- The College of Education, constructed for $9.5 million, is UNK's newest building and opened in the summer of 2002. Faculty in teacher education, elementary education, special education, counseling and school psychology, educational administration, and communication disorders are now in the same building. Before the building's construction, faculty and staff were located in several different buildings across campus. The building includes the Dean's Office, eight classrooms, two computer labs; the University's testing center, and the Speech and Hearing Clinic.
- The Nebraskan Student Union opened in 1964. A major renovation/addition in 1981 added a ballroom, snack bar, TV and game rooms, music and study rooms, bookstore, deli, sweet shop, and private dining areas. In 1994, the food service contractors renovated the Commons Dining Area, the Sandhills Room, and the Chancellor's Dining Room. The facility, however, was undersized and could not meet demand for the student government and organizations, general meeting space, and catering rooms. The $6.3 million revenue bond project added approximately 23,000 gross square feet to the existing 74,114 gross square foot building.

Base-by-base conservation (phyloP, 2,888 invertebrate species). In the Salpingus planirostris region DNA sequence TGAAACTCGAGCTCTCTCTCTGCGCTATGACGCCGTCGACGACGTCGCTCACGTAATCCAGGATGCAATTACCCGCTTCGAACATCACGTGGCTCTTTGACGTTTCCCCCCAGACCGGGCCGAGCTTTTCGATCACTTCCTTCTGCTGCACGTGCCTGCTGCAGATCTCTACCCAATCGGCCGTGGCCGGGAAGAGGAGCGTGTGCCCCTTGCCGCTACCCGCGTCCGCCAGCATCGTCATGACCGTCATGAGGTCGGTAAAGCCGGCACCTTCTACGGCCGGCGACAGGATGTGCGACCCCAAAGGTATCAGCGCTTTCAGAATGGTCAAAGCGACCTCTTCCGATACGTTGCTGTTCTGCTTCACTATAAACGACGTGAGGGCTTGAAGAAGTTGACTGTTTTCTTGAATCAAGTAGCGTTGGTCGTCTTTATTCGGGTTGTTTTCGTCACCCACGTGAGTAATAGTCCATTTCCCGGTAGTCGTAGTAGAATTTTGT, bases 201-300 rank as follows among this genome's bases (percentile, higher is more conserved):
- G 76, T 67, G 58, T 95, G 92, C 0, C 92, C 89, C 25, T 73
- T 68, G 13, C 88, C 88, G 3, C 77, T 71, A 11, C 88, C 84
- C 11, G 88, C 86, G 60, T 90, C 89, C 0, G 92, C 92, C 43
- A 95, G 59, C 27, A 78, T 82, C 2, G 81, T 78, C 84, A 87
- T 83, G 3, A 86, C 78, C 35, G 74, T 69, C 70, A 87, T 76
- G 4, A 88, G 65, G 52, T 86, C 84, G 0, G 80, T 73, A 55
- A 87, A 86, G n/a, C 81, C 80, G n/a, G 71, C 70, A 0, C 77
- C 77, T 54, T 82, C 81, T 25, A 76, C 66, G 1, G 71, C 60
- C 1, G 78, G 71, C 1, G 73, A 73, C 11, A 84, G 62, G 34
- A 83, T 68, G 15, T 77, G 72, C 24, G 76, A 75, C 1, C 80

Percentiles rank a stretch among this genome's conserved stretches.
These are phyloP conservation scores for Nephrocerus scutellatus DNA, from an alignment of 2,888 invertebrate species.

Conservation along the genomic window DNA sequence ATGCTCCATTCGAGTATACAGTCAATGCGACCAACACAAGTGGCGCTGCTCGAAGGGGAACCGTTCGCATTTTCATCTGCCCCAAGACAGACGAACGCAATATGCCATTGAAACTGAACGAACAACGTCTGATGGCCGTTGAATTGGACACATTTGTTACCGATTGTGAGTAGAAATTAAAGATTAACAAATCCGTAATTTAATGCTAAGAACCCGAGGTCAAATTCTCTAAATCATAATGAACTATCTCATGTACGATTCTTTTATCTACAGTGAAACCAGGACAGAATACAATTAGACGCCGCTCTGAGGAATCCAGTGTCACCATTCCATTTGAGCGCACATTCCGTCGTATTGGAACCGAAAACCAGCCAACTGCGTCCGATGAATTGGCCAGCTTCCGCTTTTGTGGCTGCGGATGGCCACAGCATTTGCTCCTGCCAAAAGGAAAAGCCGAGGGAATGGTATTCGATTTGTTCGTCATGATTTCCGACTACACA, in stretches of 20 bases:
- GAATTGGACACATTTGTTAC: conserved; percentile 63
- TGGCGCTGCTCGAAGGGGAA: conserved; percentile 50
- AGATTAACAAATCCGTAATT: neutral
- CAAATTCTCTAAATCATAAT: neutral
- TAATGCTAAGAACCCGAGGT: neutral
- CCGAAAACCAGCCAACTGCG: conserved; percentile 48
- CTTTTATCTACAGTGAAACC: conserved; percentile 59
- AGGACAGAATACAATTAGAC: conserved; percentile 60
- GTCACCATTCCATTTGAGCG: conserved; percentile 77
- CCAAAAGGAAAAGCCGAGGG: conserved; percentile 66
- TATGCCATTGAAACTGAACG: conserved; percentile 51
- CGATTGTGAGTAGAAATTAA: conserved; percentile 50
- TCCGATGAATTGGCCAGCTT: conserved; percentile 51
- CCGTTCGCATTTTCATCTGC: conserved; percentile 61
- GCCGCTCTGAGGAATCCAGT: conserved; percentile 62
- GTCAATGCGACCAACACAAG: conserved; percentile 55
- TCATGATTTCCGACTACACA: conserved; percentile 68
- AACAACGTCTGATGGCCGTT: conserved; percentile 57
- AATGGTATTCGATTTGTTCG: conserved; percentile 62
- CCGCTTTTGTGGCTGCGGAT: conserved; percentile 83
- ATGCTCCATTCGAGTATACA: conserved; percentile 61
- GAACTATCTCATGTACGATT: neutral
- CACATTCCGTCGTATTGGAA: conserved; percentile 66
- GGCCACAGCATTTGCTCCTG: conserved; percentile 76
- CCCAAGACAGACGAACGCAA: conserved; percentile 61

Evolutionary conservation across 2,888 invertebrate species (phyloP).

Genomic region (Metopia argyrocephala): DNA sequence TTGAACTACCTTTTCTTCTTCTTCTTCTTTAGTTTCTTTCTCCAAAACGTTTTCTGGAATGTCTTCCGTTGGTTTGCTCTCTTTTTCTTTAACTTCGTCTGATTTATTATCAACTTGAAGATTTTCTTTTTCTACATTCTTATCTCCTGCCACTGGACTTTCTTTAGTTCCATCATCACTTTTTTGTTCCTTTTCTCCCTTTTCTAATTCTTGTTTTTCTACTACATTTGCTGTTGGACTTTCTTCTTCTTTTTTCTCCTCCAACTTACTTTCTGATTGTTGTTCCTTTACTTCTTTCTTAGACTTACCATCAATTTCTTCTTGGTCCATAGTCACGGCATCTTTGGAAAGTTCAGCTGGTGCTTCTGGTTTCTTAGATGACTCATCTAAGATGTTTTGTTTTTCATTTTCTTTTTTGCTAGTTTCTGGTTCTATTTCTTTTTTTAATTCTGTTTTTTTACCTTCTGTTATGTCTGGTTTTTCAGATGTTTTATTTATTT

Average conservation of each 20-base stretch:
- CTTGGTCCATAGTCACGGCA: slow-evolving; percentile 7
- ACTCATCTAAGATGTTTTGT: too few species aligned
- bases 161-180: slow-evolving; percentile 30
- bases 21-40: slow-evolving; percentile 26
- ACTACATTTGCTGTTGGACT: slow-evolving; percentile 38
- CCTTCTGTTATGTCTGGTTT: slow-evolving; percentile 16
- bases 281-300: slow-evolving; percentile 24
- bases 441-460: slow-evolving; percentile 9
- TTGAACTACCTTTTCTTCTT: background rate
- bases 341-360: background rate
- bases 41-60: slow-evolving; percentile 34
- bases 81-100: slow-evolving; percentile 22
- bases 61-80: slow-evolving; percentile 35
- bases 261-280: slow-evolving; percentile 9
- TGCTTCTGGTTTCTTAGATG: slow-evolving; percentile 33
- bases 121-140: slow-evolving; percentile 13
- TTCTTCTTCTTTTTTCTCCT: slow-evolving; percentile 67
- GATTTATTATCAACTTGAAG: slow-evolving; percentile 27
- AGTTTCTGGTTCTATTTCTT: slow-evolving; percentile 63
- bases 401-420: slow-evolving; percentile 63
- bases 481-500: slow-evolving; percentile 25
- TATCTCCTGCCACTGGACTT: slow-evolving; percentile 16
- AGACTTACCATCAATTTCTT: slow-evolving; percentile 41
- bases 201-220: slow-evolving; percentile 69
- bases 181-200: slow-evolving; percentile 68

- UNK is finishing the $6.5 million project renovation of the Bruner Hall of Science, with December of 2003 as the anticipated completion date. Overall, code compliance for this building was marginal, requiring extensive modifications to the structure and systems to accommodate current fire and life safety codes. Antiquated mechanical systems allowed odor migration through building, the fume hood system was inadequate, and the chemistry storeroom needed ventilated fire cabinets. The building also had major deferred maintenance and safety code issues. The electrical equipment was substandard, the roof and walls allowed moisture penetration to deteriorate interior surfaces, and the second floor student lounge and some lecture halls were not handicapped accessible.